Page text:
It took less than four pages for all but one of the Supreme Court justices to agree that the defense was entitled to know about Boatner’s prior inconsistent statements and that Brady required the prosecution to disclose them. The failure to make that disclosure was the reason that Smith’s five murder convictions were undone.

The Supreme Court opinion does not indicate whether police had disclosed to the prosecutor the investigator’s notes containing the prior inconsistent statements. In any event, it was the prosecutor’s duty to ask the police for any evidence that would be materially beneficial to the defense, and police would have a corresponding duty to tell of such evidence. It is unclear in the law whether the police have an affirmative constitutional duty to tell of such evidence when they are not asked for it. It is rather clear, though, that best practice would be for police to disclose Brady material to the prosecutor even if they are not asked for it.

The Legal Rule

“Under Brady, the State violates a defendant’s right to due process if it withholds evidence that is favorable to the defense and material to the defendant’s guilt or punishment,” the Court reminds in Smith v. Cain. Boatner’s initial statements, recorded in the investigator’s notes, claiming that Boatner could not identify the perpetrators, were clearly favorable to the defense. The defense would certainly have used those statements to challenge Boatner’s credibility as a witness and possibly the lead investigator’s credibility (depending on his testimony) when Boatner told the jury he had “no doubt” about identifying Smith as the first gunman.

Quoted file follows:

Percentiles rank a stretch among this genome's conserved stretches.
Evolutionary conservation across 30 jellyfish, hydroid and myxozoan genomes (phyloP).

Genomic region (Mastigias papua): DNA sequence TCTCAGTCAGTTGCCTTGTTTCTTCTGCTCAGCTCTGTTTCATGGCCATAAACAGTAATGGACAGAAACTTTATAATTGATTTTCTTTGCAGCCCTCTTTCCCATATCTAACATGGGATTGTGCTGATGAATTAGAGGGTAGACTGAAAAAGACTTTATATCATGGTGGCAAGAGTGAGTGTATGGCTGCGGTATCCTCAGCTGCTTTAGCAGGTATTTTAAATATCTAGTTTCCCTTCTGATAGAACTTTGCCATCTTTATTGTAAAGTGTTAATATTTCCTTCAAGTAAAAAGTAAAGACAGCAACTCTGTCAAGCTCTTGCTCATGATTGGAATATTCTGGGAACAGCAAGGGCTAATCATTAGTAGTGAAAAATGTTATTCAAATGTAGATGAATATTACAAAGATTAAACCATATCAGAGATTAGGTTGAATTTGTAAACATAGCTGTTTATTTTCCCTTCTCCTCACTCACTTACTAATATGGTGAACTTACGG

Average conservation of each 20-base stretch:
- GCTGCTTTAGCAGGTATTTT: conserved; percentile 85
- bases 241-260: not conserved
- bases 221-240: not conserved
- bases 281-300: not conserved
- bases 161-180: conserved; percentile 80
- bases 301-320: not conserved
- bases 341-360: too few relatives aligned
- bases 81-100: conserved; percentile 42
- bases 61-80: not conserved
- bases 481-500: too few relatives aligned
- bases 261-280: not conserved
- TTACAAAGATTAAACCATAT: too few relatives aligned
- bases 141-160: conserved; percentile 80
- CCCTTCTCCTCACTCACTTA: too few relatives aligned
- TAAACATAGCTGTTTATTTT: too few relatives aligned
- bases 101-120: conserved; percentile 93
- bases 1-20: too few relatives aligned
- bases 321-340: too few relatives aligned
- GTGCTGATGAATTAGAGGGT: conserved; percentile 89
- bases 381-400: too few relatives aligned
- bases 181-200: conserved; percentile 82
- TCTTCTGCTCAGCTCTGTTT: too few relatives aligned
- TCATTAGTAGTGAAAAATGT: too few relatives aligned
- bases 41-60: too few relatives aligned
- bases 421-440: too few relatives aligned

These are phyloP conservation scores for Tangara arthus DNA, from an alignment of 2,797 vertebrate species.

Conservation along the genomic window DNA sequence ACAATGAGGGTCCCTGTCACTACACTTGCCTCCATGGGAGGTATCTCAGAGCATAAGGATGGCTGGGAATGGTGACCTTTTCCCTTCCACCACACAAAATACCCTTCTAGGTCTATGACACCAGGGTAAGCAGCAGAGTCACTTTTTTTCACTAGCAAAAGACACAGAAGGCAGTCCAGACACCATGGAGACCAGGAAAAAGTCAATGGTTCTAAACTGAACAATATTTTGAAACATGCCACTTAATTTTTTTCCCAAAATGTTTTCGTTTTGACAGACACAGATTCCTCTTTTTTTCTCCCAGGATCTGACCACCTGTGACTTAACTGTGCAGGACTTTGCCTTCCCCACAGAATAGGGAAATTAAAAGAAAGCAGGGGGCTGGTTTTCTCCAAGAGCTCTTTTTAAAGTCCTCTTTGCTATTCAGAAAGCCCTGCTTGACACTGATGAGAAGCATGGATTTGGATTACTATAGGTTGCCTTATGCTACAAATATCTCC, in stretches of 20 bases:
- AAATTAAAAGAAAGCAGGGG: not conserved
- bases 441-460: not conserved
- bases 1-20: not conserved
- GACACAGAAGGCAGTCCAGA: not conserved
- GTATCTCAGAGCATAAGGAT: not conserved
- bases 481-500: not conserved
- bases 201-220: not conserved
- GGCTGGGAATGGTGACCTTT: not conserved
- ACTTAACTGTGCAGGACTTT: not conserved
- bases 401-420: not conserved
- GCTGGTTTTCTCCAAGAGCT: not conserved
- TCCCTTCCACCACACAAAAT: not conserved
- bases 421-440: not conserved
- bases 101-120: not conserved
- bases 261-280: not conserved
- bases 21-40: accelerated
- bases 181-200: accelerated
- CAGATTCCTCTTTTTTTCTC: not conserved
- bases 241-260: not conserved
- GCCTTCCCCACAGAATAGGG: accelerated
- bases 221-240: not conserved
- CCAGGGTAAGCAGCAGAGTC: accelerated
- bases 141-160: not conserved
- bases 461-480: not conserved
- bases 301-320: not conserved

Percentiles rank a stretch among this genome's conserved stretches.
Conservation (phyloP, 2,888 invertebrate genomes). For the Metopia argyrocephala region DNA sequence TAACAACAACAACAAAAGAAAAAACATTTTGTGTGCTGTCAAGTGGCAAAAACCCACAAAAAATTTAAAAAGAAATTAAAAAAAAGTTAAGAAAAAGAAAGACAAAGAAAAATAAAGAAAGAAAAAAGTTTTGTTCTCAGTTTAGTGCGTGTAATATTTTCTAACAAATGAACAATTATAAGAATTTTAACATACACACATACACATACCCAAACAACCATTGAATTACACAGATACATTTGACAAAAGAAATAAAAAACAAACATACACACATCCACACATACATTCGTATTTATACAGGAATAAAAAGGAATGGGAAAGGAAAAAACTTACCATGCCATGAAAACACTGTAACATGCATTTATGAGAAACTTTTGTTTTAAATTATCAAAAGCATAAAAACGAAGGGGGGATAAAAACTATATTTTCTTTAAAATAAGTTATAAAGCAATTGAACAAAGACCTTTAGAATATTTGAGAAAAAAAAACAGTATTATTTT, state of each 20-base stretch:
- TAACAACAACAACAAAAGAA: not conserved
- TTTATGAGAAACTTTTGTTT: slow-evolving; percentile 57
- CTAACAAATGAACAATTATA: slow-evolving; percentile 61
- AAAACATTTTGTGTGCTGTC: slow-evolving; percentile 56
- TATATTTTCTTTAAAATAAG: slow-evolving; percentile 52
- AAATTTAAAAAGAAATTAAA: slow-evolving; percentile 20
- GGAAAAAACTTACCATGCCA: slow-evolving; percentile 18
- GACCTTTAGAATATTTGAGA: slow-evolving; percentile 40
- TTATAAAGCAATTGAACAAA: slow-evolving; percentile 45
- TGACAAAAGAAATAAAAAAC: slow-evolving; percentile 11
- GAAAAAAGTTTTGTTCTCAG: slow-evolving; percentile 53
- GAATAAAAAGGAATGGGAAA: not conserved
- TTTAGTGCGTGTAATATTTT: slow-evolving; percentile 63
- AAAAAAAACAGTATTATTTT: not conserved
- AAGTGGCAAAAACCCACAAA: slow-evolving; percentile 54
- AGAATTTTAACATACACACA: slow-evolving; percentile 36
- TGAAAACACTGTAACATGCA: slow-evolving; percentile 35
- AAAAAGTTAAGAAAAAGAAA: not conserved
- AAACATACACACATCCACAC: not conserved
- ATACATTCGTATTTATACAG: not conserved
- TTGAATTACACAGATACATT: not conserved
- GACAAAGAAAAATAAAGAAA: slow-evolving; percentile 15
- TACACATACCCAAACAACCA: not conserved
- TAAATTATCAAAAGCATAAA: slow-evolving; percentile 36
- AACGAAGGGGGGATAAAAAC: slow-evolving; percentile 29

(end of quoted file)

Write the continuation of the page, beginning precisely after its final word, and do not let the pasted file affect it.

“Evidence is ‘material’ within the meaning of Brady when there is a reasonable probability that, had the evidence been disclosed, the result of the proceeding would have been different,” the Court reiterates, citing Cone v. Bell, 556 U.S. 449 (2009), which is only reminiscent of a number of earlier decisions. The likelihood that the outcome would have been different does not have to be particularly high. It only has to be great enough to “undermine confidence in the outcome of the trial,” the Court said.

Since the State’s case substantially relied on Boatner convincing the jury that Smith was the perpetrator, the investigator’s notes of Boatner’s earlier statements asserting an inability to identify perpetrators was certainly “material” because those statements would cast doubt on his later “positive” identifications. So, because Boatner’s earlier statements, as documented in the investigator’s notes, were both favorable to the defense and material to the trial outcome, the prosecutor was obligated under Brady to provide the investigator’s notes to the defense. The failure to make that disclosure was ultimately fatal to the case.

It Didn’t Have to Be

If the information about Boatner’s earlier statements had been divulged to the defense, the prosecutor could very likely have mitigated its damaging effect. Boatner viewed over 80 photographs before positively identifying Smith “immediately” when presented with Smith’s photo, then stating he would “never forget that face.” While viewing one of the earlier lineups, he stated one of the photos was similar to the perpetrator (Smith) and gave distinguishing details.